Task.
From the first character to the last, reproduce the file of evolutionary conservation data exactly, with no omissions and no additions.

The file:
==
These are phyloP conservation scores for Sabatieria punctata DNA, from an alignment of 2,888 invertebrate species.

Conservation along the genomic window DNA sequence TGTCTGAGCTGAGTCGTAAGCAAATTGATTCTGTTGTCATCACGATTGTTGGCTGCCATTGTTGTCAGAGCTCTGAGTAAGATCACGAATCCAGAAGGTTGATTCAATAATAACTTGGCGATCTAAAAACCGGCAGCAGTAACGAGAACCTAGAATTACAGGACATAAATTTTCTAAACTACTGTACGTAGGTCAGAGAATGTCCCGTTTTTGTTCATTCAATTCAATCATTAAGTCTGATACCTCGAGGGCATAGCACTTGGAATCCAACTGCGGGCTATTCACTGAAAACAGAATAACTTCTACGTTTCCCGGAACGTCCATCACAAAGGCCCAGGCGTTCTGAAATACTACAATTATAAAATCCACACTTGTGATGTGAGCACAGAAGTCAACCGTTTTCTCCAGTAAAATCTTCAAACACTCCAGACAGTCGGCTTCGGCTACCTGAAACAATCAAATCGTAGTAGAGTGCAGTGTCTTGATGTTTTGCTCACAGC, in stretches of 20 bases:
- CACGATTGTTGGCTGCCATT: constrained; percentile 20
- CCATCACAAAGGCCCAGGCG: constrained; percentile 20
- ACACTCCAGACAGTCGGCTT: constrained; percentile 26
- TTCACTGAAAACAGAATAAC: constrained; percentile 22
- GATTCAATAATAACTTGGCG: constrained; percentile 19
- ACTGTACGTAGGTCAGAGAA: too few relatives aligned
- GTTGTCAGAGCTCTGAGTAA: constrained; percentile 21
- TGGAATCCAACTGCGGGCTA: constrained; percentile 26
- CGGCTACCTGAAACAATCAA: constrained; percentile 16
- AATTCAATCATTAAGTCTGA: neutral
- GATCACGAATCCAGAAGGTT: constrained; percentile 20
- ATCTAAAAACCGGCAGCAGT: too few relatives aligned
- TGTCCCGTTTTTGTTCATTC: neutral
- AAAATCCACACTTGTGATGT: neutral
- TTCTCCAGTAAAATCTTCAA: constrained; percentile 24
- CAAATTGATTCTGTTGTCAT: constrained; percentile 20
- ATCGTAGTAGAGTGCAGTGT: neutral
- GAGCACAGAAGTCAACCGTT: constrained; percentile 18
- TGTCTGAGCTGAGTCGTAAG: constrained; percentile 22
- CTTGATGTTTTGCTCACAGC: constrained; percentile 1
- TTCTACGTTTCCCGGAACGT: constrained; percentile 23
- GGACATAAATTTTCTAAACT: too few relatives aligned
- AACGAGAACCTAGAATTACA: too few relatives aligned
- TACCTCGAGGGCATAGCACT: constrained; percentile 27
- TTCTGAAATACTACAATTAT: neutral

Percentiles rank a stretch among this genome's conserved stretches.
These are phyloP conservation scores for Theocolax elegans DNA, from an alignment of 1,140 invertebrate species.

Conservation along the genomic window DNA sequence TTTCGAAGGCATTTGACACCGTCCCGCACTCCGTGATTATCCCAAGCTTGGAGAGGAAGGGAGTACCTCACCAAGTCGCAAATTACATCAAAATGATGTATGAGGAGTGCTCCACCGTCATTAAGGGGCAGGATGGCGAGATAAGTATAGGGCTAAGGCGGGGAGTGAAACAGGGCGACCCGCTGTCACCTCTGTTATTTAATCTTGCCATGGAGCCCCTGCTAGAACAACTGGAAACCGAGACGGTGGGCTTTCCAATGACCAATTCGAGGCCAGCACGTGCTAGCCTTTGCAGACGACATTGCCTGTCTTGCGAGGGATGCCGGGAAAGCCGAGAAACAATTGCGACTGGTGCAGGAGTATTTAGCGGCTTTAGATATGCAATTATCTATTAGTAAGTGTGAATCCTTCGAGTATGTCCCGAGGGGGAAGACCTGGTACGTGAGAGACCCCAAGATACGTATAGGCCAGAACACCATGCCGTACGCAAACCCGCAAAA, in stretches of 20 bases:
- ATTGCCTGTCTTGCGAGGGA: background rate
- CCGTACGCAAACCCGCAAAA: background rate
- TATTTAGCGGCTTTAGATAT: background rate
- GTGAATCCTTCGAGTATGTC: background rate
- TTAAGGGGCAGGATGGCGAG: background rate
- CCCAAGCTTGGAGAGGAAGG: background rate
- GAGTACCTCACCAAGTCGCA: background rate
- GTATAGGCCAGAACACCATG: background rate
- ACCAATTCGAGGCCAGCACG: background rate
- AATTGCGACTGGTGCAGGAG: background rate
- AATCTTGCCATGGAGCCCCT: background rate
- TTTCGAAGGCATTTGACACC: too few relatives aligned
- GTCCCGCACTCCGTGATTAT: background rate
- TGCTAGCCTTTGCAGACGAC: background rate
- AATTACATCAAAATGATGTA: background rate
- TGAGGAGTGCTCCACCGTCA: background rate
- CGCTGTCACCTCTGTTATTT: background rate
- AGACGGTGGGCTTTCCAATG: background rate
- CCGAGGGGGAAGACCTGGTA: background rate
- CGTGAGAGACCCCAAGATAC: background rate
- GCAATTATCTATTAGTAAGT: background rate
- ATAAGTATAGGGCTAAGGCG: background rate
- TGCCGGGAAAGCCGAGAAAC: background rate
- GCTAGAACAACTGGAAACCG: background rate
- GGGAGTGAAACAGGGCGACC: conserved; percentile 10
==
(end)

These are phyloP conservation scores for Sabatieria punctata DNA, from an alignment of 2,888 invertebrate species.

Conservation along the genomic window DNA sequence TGTCTGAGCTGAGTCGTAAGCAAATTGATTCTGTTGTCATCACGATTGTTGGCTGCCATTGTTGTCAGAGCTCTGAGTAAGATCACGAATCCAGAAGGTTGATTCAATAATAACTTGGCGATCTAAAAACCGGCAGCAGTAACGAGAACCTAGAATTACAGGACATAAATTTTCTAAACTACTGTACGTAGGTCAGAGAATGTCCCGTTTTTGTTCATTCAATTCAATCATTAAGTCTGATACCTCGAGGGCATAGCACTTGGAATCCAACTGCGGGCTATTCACTGAAAACAGAATAACTTCTACGTTTCCCGGAACGTCCATCACAAAGGCCCAGGCGTTCTGAAATACTACAATTATAAAATCCACACTTGTGATGTGAGCACAGAAGTCAACCGTTTTCTCCAGTAAAATCTTCAAACACTCCAGACAGTCGGCTTCGGCTACCTGAAACAATCAAATCGTAGTAGAGTGCAGTGTCTTGATGTTTTGCTCACAGC, in stretches of 20 bases:
- CACGATTGTTGGCTGCCATT: constrained; percentile 20
- CCATCACAAAGGCCCAGGCG: constrained; percentile 20
- ACACTCCAGACAGTCGGCTT: constrained; percentile 26
- TTCACTGAAAACAGAATAAC: constrained; percentile 22
- GATTCAATAATAACTTGGCG: constrained; percentile 19
- ACTGTACGTAGGTCAGAGAA: too few relatives aligned
- GTTGTCAGAGCTCTGAGTAA: constrained; percentile 21
- TGGAATCCAACTGCGGGCTA: constrained; percentile 26
- CGGCTACCTGAAACAATCAA: constrained; percentile 16
- AATTCAATCATTAAGTCTGA: neutral
- GATCACGAATCCAGAAGGTT: constrained; percentile 20
- ATCTAAAAACCGGCAGCAGT: too few relatives aligned
- TGTCCCGTTTTTGTTCATTC: neutral
- AAAATCCACACTTGTGATGT: neutral
- TTCTCCAGTAAAATCTTCAA: constrained; percentile 24
- CAAATTGATTCTGTTGTCAT: constrained; percentile 20
- ATCGTAGTAGAGTGCAGTGT: neutral
- GAGCACAGAAGTCAACCGTT: constrained; percentile 18
- TGTCTGAGCTGAGTCGTAAG: constrained; percentile 22
- CTTGATGTTTTGCTCACAGC: constrained; percentile 1
- TTCTACGTTTCCCGGAACGT: constrained; percentile 23
- GGACATAAATTTTCTAAACT: too few relatives aligned
- AACGAGAACCTAGAATTACA: too few relatives aligned
- TACCTCGAGGGCATAGCACT: constrained; percentile 27
- TTCTGAAATACTACAATTAT: neutral

Percentiles rank a stretch among this genome's conserved stretches.
These are phyloP conservation scores for Theocolax elegans DNA, from an alignment of 1,140 invertebrate species.

Conservation along the genomic window DNA sequence TTTCGAAGGCATTTGACACCGTCCCGCACTCCGTGATTATCCCAAGCTTGGAGAGGAAGGGAGTACCTCACCAAGTCGCAAATTACATCAAAATGATGTATGAGGAGTGCTCCACCGTCATTAAGGGGCAGGATGGCGAGATAAGTATAGGGCTAAGGCGGGGAGTGAAACAGGGCGACCCGCTGTCACCTCTGTTATTTAATCTTGCCATGGAGCCCCTGCTAGAACAACTGGAAACCGAGACGGTGGGCTTTCCAATGACCAATTCGAGGCCAGCACGTGCTAGCCTTTGCAGACGACATTGCCTGTCTTGCGAGGGATGCCGGGAAAGCCGAGAAACAATTGCGACTGGTGCAGGAGTATTTAGCGGCTTTAGATATGCAATTATCTATTAGTAAGTGTGAATCCTTCGAGTATGTCCCGAGGGGGAAGACCTGGTACGTGAGAGACCCCAAGATACGTATAGGCCAGAACACCATGCCGTACGCAAACCCGCAAAA, in stretches of 20 bases:
- ATTGCCTGTCTTGCGAGGGA: background rate
- CCGTACGCAAACCCGCAAAA: background rate
- TATTTAGCGGCTTTAGATAT: background rate
- GTGAATCCTTCGAGTATGTC: background rate
- TTAAGGGGCAGGATGGCGAG: background rate
- CCCAAGCTTGGAGAGGAAGG: background rate
- GAGTACCTCACCAAGTCGCA: background rate
- GTATAGGCCAGAACACCATG: background rate
- ACCAATTCGAGGCCAGCACG: background rate
- AATTGCGACTGGTGCAGGAG: background rate
- AATCTTGCCATGGAGCCCCT: background rate
- TTTCGAAGGCATTTGACACC: too few relatives aligned
- GTCCCGCACTCCGTGATTAT: background rate
- TGCTAGCCTTTGCAGACGAC: background rate
- AATTACATCAAAATGATGTA: background rate
- TGAGGAGTGCTCCACCGTCA: background rate
- CGCTGTCACCTCTGTTATTT: background rate
- AGACGGTGGGCTTTCCAATG: background rate
- CCGAGGGGGAAGACCTGGTA: background rate
- CGTGAGAGACCCCAAGATAC: background rate
- GCAATTATCTATTAGTAAGT: background rate
- ATAAGTATAGGGCTAAGGCG: background rate
- TGCCGGGAAAGCCGAGAAAC: background rate
- GCTAGAACAACTGGAAACCG: background rate
- GGGAGTGAAACAGGGCGACC: conserved; percentile 10